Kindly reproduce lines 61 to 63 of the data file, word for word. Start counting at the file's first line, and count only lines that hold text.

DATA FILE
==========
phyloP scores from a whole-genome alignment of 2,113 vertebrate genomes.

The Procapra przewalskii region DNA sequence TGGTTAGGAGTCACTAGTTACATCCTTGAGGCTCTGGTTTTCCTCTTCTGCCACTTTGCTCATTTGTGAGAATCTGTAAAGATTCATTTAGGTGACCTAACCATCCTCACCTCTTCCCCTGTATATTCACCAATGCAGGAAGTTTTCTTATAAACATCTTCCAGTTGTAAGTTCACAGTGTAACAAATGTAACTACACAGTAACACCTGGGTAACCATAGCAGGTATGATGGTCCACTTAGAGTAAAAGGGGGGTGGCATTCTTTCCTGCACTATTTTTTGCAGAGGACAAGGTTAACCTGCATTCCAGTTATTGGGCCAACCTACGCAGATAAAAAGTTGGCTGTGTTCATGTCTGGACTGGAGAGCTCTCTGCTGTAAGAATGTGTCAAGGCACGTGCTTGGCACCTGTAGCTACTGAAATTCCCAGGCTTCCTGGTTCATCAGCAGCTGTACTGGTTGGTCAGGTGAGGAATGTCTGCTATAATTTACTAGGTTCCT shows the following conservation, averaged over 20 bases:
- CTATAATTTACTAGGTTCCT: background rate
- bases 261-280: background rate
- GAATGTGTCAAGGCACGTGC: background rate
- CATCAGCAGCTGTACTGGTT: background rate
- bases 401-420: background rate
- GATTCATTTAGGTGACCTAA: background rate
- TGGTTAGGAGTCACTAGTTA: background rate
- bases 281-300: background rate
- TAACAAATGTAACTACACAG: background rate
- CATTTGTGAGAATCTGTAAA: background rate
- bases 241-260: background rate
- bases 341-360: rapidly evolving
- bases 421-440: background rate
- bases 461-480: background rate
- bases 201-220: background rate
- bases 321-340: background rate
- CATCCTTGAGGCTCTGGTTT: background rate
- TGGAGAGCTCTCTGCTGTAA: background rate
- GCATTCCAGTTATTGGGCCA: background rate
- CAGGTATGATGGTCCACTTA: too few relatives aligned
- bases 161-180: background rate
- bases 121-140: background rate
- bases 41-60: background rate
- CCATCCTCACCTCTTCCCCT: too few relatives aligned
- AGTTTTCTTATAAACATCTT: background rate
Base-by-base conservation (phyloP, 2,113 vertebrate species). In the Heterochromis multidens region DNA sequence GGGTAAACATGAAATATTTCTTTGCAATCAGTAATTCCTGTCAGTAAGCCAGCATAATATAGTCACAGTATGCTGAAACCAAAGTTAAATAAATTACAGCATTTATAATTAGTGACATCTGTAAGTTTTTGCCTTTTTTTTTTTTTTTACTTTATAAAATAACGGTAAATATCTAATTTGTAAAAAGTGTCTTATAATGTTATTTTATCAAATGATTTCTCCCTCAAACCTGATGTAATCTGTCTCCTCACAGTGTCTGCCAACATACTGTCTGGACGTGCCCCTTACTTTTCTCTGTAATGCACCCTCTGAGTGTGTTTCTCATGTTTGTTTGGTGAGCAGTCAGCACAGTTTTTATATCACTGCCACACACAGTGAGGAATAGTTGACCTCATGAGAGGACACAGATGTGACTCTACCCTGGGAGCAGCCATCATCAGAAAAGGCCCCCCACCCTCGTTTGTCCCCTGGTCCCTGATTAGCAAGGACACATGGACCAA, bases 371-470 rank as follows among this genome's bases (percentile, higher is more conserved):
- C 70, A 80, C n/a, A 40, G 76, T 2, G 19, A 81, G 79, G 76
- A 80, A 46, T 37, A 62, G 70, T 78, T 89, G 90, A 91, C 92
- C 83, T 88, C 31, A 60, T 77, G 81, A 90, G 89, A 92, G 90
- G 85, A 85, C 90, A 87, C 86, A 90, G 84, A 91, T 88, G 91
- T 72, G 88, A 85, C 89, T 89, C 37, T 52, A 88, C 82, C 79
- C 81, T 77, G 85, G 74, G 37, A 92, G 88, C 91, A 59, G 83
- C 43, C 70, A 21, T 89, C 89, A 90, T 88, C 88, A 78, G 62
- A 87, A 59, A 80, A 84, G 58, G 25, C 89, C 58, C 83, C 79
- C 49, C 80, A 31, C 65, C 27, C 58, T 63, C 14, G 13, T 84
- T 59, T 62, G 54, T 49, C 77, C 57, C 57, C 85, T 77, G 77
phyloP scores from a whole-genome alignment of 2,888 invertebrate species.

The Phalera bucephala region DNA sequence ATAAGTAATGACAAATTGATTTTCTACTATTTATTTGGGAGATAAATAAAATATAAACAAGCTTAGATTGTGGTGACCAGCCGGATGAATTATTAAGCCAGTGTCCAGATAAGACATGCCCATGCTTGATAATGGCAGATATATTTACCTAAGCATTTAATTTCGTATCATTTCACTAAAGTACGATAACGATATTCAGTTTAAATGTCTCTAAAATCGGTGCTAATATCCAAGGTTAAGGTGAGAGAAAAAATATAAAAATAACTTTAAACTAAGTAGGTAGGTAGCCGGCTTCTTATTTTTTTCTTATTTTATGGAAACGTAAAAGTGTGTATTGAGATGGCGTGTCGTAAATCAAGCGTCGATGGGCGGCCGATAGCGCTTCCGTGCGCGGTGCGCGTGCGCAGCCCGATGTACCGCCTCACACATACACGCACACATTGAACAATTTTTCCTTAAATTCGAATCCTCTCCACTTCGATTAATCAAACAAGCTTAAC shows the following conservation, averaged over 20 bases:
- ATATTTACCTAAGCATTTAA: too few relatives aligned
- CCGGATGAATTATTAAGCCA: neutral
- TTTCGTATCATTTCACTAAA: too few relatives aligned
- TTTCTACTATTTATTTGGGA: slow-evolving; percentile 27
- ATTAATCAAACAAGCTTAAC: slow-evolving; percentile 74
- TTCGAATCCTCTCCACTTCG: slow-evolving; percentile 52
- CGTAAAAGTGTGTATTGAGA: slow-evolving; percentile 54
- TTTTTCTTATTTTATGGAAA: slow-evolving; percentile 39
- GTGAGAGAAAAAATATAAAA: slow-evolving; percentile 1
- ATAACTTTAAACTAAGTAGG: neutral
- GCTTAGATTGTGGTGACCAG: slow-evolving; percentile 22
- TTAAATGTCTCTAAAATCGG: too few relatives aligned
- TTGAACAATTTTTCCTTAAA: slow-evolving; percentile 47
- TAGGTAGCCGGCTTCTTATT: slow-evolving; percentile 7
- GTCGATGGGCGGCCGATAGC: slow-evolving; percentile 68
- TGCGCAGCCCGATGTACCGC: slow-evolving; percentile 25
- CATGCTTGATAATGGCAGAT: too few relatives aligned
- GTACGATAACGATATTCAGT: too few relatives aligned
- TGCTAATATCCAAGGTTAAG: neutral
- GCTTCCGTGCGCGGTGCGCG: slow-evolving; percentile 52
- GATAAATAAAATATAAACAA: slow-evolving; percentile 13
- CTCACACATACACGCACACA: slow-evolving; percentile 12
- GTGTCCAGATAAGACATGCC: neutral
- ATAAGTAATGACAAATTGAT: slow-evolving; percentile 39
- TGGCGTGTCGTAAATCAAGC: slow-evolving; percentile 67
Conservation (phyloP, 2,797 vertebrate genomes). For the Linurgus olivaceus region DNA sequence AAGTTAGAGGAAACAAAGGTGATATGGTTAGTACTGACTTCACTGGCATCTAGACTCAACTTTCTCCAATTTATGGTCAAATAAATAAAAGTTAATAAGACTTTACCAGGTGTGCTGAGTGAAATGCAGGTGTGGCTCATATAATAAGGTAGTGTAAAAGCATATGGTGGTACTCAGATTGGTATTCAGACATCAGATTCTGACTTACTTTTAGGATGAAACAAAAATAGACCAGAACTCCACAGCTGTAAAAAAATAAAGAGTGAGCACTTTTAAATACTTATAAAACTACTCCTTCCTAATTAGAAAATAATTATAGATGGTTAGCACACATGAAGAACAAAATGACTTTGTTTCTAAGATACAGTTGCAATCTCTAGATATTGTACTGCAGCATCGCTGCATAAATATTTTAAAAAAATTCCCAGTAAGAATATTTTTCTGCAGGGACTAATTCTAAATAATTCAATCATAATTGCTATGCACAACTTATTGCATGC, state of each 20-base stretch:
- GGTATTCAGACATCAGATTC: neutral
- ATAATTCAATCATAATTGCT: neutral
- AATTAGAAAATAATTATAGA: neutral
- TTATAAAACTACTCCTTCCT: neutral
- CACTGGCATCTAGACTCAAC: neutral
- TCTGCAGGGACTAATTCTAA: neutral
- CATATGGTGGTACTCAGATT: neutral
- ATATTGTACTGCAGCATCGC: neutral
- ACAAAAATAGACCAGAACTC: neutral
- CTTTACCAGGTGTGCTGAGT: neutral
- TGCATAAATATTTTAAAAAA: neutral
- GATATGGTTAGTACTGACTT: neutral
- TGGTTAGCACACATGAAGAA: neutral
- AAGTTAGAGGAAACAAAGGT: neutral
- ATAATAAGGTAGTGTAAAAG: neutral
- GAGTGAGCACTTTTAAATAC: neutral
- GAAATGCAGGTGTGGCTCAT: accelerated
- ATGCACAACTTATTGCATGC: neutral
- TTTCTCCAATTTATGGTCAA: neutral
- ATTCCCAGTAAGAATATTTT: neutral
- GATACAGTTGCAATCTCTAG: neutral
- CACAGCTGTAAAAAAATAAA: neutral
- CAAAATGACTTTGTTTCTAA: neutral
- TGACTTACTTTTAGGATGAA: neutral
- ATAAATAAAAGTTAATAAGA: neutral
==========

- GATAAATAAAATATAAACAA: slow-evolving; percentile 13
- CTCACACATACACGCACACA: slow-evolving; percentile 12
- GTGTCCAGATAAGACATGCC: neutral